Utilities Need to Love Meetings...Really

Posted on April 20, 2016
Posted By: Kevin Herring
Meetings, meetings, meetings. Doesn't every company have too many of them? Questions like, "What's the point of dragging all of us out of our cubicles when the conversation only pertains to a few?" and, "Wouldn't it be better to use that time actually doing the work instead of just talking about it?" scream ubiquitous disdain for any group powwow.

Why are meetings so often like a day at the dentist's? Let's face it-sometimes meetings are just plain bad. No agenda, one-way communication, endless discussion with no conclusion, and a lack of purpose all make for a bad meeting.

Even so, some people would hate it if it were the best-run meeting ever. Two types in particular-hands-on doers and techies-often find most any meeting tough to suffer through. The doers are hard-wired to be active. You know the type; they're generally high energy. They like to get their hands into the project and get to work rather than sit around planning it, and any planning they do will be on the fly. Ask them to sit in a meeting and they'll last about 5 minutes before starting to fidget. Thirty minutes into it they're going crazy. An hour might as well be a waterboarding experience.

The other is the technical type who likes to work with things more than people. They're not necessarily anti-social, it's just that they don't feel they need a lot of "Hey, how're you doing?" interactions to enjoy the work. Given a choice, they'll stick with burying their heads in a computer, calculations, machine or technical problem and leave the socializing to others. They wonder why those who feel they need a meeting can't just do it and leave everyone else alone. What's wrong with text, chat, and email, after all?

When the boss calls a meeting, who complains the loudest? The doers and techies. If you're in a company filled with engineers and technicians, you're a witness. If they don't want to spend time discussing work in meetings, they won't feel too motivated to discuss things outside of meetings, either. So, if you're wondering why you can't get your team working better together as a team, or why they can't get more done, look at your meetings, or lack of them, as a culprit.

It's hard for a team to work together to improve processes and the products they produce if team members aren't communicating and don't really understand each other. Teams that don't meet regularly almost always have problems working together with any kind of unity. And, just because employees seem to get along okay and share information when they think they have to, it doesn't mean they're truly collaborating.

Just know that great team results usually require great meetings. That's why when people visit high performing organizations, they almost always ask, "How do they get anything done when they're always in meetings?" They don't understand that what happens in those meetings is more than sharing information; it's creating common purpose, common commitment, and synergy.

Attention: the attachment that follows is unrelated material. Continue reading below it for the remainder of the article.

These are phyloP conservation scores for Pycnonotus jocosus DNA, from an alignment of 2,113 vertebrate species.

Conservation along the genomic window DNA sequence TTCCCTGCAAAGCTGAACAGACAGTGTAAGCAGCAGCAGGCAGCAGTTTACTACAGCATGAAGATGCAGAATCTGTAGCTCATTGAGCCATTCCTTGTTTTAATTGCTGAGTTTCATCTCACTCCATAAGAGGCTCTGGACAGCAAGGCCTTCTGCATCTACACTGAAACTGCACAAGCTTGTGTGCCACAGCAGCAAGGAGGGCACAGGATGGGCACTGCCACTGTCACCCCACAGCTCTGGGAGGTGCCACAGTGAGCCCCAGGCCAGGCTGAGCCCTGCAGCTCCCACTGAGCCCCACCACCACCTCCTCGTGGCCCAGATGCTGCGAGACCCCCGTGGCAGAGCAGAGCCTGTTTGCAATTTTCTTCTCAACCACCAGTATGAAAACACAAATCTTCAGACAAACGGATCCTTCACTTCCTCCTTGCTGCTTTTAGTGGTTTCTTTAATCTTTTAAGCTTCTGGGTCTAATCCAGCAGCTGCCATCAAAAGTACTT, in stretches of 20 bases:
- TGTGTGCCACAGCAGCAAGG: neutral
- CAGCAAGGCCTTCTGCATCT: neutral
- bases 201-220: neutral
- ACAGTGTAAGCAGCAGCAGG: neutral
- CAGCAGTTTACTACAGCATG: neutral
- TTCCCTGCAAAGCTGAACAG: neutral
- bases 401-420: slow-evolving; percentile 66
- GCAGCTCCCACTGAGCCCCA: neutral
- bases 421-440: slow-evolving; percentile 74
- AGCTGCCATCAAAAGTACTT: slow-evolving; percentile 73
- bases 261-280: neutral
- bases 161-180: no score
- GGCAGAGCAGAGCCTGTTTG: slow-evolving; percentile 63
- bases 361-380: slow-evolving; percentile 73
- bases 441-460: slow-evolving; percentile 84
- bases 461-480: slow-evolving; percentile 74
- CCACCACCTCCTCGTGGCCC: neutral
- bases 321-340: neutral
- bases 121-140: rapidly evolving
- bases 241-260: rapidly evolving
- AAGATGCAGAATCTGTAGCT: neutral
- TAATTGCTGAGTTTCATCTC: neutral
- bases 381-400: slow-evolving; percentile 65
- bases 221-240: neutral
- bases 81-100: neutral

So, when the squawking from your doers and techies gets loud, it will take courage for you to say, "I know you're not a meeting person, but we're going to have a meeting because we need to work together as a tight-knit group of people, not separately within the same department. To do that, we need to know what each other is doing and find ways to help each other. We need to become a team. That means we have to meet and talk."

You need to love meetings because they let you have enough control to create the conditions that will help a group of people gel into a team. For people to develop a strong sense of team purpose and sense of responsibility for each other's success, they need to have social relationships that support that. Great team meetings can enable that.

Of course, just holding meetings doesn't guarantee that everything will be peachy. The meetings have to be meaningful and effective. Otherwise, nobody will see value in attending or want to show up regardless of how willing they are to bite the bullet for the good of the team. You have to be able to show that the meetings are generating better results, maybe not immediately, but in a reasonable period of time.

So go ahead and have those meetings despite a few whines. Make them as much about pulling everyone into a team as about coordinating the work. Get everyone talking about what the team needs to accomplish and how they're going to work together to do it. Let them experience that type of meeting regularly. It will connect them and grow their commitment to each other for the success of the team so they become the team that keeps pushing performance over the next bar.

Authored By:
Kevin Herring is co-author of Practical Guide for Internal Consultants, and President of Ascent Management Consulting. Ascent specializes in workgroup and business unit performance turnarounds through breakthrough leadership, workplace cultures and organization systems. Kevin can be contacted at 520-742-7300, kevinh@ascentmgt.com or www.ascentmgt.com.

Other Posts by: Kevin Herring

Beating the blame game (Pt. 3) - November 05, 2015
Beating the blame game (Pt.2) - September 10, 2015
Beating the Blame Game - July 20, 2015

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December, 28 2019

angelina jolie says

A meeting is an essential part of an office. It has some importance and also some drawbacks it depends on the providence rheumatology situation and the need for the meeting. All the areas are clearly mentioned on this page.

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